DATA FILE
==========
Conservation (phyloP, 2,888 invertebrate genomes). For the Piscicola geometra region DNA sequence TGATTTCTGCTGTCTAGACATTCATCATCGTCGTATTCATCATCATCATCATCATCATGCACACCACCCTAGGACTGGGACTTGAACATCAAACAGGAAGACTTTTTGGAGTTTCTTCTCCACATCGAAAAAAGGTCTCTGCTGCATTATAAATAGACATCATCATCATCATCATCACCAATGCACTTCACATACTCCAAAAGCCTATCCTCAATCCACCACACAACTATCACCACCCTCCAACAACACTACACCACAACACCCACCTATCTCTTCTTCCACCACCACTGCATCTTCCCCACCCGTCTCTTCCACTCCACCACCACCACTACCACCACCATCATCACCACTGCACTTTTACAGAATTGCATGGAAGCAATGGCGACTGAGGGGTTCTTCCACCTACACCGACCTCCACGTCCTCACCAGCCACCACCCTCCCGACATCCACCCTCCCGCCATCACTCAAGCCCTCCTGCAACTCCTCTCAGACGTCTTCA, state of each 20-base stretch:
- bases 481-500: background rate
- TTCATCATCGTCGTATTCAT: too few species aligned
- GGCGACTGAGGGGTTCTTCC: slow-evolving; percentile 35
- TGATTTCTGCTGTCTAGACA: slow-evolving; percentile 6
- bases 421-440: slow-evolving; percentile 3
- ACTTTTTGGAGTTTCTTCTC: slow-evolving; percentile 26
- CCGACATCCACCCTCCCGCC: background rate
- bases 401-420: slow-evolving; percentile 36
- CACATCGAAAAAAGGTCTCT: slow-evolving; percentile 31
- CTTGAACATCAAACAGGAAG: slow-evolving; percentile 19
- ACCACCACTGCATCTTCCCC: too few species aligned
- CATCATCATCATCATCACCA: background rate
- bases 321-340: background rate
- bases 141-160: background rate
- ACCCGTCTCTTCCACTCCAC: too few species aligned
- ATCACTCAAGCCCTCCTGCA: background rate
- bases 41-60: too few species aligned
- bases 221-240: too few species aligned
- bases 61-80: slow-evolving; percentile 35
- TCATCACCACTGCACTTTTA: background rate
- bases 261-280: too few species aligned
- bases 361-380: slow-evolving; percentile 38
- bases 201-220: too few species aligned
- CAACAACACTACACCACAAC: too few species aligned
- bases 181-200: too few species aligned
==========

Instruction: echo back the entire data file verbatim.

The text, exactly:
Conservation (phyloP, 2,888 invertebrate genomes). For the Piscicola geometra region DNA sequence TGATTTCTGCTGTCTAGACATTCATCATCGTCGTATTCATCATCATCATCATCATCATGCACACCACCCTAGGACTGGGACTTGAACATCAAACAGGAAGACTTTTTGGAGTTTCTTCTCCACATCGAAAAAAGGTCTCTGCTGCATTATAAATAGACATCATCATCATCATCATCACCAATGCACTTCACATACTCCAAAAGCCTATCCTCAATCCACCACACAACTATCACCACCCTCCAACAACACTACACCACAACACCCACCTATCTCTTCTTCCACCACCACTGCATCTTCCCCACCCGTCTCTTCCACTCCACCACCACCACTACCACCACCATCATCACCACTGCACTTTTACAGAATTGCATGGAAGCAATGGCGACTGAGGGGTTCTTCCACCTACACCGACCTCCACGTCCTCACCAGCCACCACCCTCCCGACATCCACCCTCCCGCCATCACTCAAGCCCTCCTGCAACTCCTCTCAGACGTCTTCA, state of each 20-base stretch:
- bases 481-500: background rate
- TTCATCATCGTCGTATTCAT: too few species aligned
- GGCGACTGAGGGGTTCTTCC: slow-evolving; percentile 35
- TGATTTCTGCTGTCTAGACA: slow-evolving; percentile 6
- bases 421-440: slow-evolving; percentile 3
- ACTTTTTGGAGTTTCTTCTC: slow-evolving; percentile 26
- CCGACATCCACCCTCCCGCC: background rate
- bases 401-420: slow-evolving; percentile 36
- CACATCGAAAAAAGGTCTCT: slow-evolving; percentile 31
- CTTGAACATCAAACAGGAAG: slow-evolving; percentile 19
- ACCACCACTGCATCTTCCCC: too few species aligned
- CATCATCATCATCATCACCA: background rate
- bases 321-340: background rate
- bases 141-160: background rate
- ACCCGTCTCTTCCACTCCAC: too few species aligned
- ATCACTCAAGCCCTCCTGCA: background rate
- bases 41-60: too few species aligned
- bases 221-240: too few species aligned
- bases 61-80: slow-evolving; percentile 35
- TCATCACCACTGCACTTTTA: background rate
- bases 261-280: too few species aligned
- bases 361-380: slow-evolving; percentile 38
- bases 201-220: too few species aligned
- CAACAACACTACACCACAAC: too few species aligned
- bases 181-200: too few species aligned